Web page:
The Centers for Disease Control and Prevention said that there are approximately 476,000 people that can get Lyme Disease. If you have Lyme or you know anyone who has the disease, then you understand how this can hinder a lot of activities and plans you want for your life. But it doesn’t mean it ends there. You can create a wellness and fitness routine to help you manage pain and symptoms from Lyme disease.
A fitness routine aims to improve daily energy levels so someone can continue working or performing basic activities like cooking, cleaning, self-care, and shopping. This blog post will give you ideas on staying active while living with this debilitating illness. The goal is for you to create a wellness and fitness routine while feeling inspired to keep living your everyday.
What is Lyme Disease?
A bacterial infection causes Lyme disease from the bacterium Borrelia burgdorferi. It spreads through the bite of an infected tick, usually Ixodes scapularis in North America or Ixodes ricinus in Europe. Symptoms of Lyme disease range from fever and headaches to arthritis-like joint pain, skin rashes, and fatigue. If left untreated, it can cause more severe symptoms such as heart palpitations, neurological problems, and cognitive deficits.
3 Stages of Lyme Disease
- Early Localized Disease – When an infected tick has bitten a person, they may experience fatigue, muscle, and joint soreness, swollen glands, and headaches. Sometimes, the area around the bite forms an expanding red ring. But one out of four people never develops this rash.
- Late Disseminated Disease – When left untreated for some time, Lyme disease can advance to what is known as late disseminated disease. This is characterized by more severe symptoms such as heart palpitations, neurological problems, and cognitive deficits. Treatment at this stage involves a longer course of antibiotics or IV therapy to destroy the bacteria.
- Post-Treatment Lyme Disease Syndrome – Also referred to as Chronic Lyme Disease, this is when the patient still experiences symptoms even after treatment has been administered. At this stage, physical activity and a healthy diet are essential for managing the symptoms.
Types of Exercise for Lyme Disease Recovery
Physical activity is an essential part of Lyme Disease recovery and should be tailored to the individual’s energy level, medical condition, and physical capabilities. Low-impact exercises such as swimming, walking, yoga, or tai chi are recommended as they do not require intense movement and minimize stress on the body. Strength training can also help build muscle, improve posture and reduce pain levels.
1. Stretching. Stretching exercises can help improve flexibility and mobility while helping to reduce joint stiffness.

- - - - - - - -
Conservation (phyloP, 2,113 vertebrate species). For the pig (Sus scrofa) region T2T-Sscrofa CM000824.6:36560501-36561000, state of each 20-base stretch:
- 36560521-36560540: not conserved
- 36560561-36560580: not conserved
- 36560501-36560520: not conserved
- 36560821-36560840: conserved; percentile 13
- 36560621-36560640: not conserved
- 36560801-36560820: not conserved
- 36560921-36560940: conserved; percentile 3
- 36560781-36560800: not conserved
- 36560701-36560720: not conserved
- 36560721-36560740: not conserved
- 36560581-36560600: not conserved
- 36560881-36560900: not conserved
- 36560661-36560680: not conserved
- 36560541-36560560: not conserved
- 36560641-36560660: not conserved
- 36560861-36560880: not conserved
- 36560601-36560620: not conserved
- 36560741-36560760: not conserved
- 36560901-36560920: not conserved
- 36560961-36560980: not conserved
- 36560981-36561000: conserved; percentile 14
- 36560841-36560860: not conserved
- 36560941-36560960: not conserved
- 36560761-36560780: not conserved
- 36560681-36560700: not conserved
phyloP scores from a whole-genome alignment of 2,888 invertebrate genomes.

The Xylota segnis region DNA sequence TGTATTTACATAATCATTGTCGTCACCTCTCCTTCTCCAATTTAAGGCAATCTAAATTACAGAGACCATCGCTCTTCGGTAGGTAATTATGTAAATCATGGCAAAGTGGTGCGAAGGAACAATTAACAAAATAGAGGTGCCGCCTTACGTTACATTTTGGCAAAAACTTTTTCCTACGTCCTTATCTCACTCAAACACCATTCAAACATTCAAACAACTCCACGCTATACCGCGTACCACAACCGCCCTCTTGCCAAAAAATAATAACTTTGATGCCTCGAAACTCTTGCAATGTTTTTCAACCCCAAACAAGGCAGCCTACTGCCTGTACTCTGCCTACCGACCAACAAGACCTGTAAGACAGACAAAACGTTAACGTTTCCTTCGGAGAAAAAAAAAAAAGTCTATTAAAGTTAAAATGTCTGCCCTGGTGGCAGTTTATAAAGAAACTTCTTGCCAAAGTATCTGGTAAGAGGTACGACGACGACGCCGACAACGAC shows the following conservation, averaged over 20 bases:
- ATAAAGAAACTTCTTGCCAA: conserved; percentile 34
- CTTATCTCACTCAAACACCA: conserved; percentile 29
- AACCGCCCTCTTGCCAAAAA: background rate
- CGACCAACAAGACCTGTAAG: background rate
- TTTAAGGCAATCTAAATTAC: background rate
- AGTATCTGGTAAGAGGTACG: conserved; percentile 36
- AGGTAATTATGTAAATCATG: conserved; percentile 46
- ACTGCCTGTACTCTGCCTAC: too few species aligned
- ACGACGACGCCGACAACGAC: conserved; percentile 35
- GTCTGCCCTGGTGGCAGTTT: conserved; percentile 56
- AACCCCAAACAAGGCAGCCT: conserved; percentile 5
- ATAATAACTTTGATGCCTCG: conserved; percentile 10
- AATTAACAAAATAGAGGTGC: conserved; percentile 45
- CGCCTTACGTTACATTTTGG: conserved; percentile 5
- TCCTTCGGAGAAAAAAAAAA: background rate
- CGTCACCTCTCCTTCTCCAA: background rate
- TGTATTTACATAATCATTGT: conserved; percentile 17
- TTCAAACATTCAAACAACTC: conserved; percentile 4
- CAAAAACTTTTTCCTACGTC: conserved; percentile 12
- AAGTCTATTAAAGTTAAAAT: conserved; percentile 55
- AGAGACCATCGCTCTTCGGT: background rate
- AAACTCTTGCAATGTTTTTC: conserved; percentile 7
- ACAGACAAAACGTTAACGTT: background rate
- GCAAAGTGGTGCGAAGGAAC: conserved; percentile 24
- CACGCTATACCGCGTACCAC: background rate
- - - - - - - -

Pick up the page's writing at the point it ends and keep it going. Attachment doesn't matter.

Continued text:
2. Cardio. Low-intensity cardio, like walking or biking, can help increase energy levels and cardiovascular endurance.
3. Balance Exercises. Balance exercises like standing on one foot, balancing on a Bosu ball, or side-stepping with a resistance band can help improve balance, stability, and coordination.
4. Walking. Walks are a great way to get your blood flowing and stay active! Start with short walks on level surfaces, such as sidewalks. If you have the ability to go outside or live in an area where it’s safe from traffic noises (elevated walkways), then do so – but if not, there are always running errands around town that can be done while still getting steps into those muscles.
5. Yoga. Yoga is a great way to stretch tight muscles, increase flexibility, and improve balance. It can also help reduce stress levels.
6. Tai chi. Tai chi is a traditional Chinese martial art focused on slow, fluid movement. It can help improve posture, flexibility and even reduce stress.
It is understandable that staying active while living with chronic Lyme disease is very challenging. That’s why it is important to find a routine that works for you and stick with it. If you have any questions about creating a wellness and fitness routine with Lyme Disease, please don’t hesitate to contact your fitness coach or doctor.
Creating a Wellness & Fitness Routine
When living with chronic Lyme Disease, creating a wellness and fitness routine is essential for improving overall health and well-being. We suggest starting small and gradually increasing your activity level over time. It is always essential to remember to listen to your body and pay attention to any pain or fatigue you may experience.
- Start out by walking at a slow pace for 10-15 minutes. You can always break it up into shorter segments throughout the day if needed. As your energy levels increase, you can add more challenging activities like biking, swimming, running, or yoga.
- Make sure to focus on proper form and technique when performing any type of exercise as this will help reduce the risk of injury or worsening symptoms. Additionally, talk to your doctor before engaging in any physical activity.
- It is also important to remember that rest is just as important as exercise for managing Lyme Disease. Take breaks and listen to your body. Consider trying mindful activities such as meditation, deep breathing exercises, and visualization techniques to help reduce stress levels and promote relaxation.
- Remember to surround yourself with positive friends and family and find a community that supports you. Laughing and discovering daily joy will also allow you to cope better with any challenges you might face. A Gratitude Journal is also helpful.”
Bonus Tip: Using an Advanced Bioenergetic Technology
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